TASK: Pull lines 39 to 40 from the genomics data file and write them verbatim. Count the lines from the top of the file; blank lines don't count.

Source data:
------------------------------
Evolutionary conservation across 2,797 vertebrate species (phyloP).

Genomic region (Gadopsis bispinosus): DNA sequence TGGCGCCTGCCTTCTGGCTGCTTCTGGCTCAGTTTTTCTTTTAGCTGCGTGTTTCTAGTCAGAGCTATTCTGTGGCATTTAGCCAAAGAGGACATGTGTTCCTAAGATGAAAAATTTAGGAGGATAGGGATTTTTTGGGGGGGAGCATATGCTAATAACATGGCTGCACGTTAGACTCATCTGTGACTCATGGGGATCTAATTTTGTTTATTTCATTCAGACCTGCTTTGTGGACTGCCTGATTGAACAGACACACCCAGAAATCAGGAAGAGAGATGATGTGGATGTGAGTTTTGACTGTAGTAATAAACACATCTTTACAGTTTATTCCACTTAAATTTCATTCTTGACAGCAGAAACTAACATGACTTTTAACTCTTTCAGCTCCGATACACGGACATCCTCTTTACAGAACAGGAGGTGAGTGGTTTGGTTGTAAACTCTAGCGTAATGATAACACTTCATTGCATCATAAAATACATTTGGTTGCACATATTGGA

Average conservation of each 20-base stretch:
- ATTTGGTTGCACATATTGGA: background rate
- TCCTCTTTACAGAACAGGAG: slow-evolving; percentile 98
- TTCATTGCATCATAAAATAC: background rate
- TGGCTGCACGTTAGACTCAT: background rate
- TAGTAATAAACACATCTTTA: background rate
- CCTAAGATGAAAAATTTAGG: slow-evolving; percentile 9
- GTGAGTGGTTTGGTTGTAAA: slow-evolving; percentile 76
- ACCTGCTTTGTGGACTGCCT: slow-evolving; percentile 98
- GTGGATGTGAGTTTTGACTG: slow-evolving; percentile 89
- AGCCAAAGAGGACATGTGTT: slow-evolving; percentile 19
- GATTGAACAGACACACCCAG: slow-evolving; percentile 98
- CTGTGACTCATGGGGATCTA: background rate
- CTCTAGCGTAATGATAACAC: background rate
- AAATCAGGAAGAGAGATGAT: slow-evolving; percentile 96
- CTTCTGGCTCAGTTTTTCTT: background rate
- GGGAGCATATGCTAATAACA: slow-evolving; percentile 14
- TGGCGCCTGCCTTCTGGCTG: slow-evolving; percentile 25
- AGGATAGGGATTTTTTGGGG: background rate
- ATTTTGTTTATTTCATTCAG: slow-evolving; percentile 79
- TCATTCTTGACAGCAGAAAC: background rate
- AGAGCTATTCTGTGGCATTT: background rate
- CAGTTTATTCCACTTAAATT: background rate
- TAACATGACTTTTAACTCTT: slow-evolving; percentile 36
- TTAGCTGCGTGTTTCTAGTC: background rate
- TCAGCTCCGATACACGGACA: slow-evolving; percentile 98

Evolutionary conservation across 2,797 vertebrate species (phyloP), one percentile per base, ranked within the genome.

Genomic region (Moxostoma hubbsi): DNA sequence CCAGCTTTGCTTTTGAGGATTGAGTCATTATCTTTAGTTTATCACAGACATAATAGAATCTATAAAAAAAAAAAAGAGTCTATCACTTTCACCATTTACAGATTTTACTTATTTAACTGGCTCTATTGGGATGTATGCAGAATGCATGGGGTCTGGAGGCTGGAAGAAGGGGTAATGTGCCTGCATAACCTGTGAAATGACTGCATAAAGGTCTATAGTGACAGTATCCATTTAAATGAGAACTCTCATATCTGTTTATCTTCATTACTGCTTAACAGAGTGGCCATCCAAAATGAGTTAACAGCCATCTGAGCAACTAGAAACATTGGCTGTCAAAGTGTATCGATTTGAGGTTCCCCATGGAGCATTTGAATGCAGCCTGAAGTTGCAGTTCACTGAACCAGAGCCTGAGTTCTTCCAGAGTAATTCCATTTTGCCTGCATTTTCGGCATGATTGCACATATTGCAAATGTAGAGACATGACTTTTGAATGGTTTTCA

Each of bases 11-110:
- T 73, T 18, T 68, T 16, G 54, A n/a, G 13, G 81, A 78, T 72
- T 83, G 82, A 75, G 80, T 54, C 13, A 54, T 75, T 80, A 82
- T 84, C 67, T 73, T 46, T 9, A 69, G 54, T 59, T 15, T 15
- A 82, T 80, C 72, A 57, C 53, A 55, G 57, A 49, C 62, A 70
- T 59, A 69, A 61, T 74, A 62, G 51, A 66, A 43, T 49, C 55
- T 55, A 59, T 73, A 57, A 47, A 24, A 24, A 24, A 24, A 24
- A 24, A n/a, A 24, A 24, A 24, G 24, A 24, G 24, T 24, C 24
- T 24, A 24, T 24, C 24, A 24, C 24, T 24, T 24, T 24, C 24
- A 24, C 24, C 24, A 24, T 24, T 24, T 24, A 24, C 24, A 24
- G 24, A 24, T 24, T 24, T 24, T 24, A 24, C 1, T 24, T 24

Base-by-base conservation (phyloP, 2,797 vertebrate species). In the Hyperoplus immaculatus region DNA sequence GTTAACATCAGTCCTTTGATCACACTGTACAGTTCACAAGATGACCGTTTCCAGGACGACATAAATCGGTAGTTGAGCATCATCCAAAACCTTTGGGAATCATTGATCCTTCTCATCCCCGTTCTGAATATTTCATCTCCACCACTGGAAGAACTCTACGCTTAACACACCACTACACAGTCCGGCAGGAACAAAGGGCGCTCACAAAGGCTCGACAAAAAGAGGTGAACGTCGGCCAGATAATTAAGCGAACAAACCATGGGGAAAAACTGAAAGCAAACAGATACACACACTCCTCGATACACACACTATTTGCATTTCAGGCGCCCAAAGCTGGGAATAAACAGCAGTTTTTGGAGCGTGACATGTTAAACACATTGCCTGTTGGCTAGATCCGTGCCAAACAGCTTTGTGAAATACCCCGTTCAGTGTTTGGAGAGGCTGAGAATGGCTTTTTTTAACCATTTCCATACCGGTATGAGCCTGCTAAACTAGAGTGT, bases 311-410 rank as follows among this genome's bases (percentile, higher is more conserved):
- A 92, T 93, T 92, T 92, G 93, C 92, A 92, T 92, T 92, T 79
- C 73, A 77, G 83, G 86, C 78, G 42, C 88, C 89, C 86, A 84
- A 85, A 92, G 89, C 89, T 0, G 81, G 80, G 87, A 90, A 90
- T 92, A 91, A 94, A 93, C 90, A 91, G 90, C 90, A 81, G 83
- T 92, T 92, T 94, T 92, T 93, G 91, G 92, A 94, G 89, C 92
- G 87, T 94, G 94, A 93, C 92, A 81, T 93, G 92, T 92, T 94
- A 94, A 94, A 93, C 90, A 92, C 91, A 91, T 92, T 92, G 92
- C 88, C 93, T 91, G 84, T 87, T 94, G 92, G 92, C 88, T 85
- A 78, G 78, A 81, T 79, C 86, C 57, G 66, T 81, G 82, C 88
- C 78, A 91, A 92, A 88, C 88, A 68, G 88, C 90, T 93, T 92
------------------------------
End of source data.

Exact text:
- T 24, A 24, T 24, C 24, A 24, C 24, T 24, T 24, T 24, C 24
- A 24, C 24, C 24, A 24, T 24, T 24, T 24, A 24, C 24, A 24